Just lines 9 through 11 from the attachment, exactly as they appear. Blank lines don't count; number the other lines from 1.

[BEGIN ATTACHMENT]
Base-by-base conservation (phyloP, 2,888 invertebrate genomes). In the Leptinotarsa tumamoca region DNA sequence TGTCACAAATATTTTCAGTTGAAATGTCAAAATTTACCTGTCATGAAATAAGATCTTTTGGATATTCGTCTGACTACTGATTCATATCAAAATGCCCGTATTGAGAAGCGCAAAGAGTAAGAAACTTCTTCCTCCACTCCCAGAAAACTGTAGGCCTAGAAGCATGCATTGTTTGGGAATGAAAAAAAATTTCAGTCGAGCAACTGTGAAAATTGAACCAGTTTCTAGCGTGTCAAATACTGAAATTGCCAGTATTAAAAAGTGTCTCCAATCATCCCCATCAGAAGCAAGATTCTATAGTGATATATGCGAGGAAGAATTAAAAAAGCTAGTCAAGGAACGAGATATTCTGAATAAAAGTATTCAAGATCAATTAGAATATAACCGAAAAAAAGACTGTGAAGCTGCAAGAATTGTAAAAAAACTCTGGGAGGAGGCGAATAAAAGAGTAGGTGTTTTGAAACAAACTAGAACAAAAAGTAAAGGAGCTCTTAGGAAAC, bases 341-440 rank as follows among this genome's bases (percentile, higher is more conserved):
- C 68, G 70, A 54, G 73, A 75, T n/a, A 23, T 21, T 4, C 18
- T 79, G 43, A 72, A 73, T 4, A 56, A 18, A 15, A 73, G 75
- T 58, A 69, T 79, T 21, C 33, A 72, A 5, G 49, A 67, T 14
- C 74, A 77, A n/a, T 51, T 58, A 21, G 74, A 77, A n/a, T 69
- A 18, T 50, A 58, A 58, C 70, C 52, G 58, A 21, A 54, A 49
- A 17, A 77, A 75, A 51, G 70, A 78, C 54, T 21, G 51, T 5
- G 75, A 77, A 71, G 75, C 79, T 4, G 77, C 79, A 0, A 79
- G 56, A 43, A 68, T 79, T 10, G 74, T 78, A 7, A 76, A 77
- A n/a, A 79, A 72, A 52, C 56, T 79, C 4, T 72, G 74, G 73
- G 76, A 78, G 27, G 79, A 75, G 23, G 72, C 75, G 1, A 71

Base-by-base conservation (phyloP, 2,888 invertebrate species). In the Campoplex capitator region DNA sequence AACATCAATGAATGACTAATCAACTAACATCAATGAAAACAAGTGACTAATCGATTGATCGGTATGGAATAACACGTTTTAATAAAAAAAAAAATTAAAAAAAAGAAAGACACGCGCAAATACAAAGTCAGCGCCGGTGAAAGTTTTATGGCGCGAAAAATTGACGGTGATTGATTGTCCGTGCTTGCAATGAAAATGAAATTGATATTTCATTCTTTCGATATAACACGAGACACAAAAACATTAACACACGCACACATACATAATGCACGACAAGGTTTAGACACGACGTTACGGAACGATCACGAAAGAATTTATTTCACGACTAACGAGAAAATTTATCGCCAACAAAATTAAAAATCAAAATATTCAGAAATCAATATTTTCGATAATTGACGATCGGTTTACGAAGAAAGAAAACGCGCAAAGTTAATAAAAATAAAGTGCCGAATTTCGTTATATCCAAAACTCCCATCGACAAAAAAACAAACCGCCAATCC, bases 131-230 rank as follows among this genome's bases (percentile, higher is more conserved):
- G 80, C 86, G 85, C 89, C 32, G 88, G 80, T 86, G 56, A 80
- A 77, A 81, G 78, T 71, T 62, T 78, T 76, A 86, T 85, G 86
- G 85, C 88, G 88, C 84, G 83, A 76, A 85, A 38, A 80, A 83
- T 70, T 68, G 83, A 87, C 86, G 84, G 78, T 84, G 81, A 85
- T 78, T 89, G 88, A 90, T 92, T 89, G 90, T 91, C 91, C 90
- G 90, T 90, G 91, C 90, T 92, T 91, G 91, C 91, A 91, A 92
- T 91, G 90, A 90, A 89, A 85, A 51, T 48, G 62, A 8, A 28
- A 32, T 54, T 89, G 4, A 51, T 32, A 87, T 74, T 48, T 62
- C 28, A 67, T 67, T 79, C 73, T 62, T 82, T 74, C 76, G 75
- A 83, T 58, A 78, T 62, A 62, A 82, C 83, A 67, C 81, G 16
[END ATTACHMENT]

- G 56, A 43, A 68, T 79, T 10, G 74, T 78, A 7, A 76, A 77
- A n/a, A 79, A 72, A 52, C 56, T 79, C 4, T 72, G 74, G 73
- G 76, A 78, G 27, G 79, A 75, G 23, G 72, C 75, G 1, A 71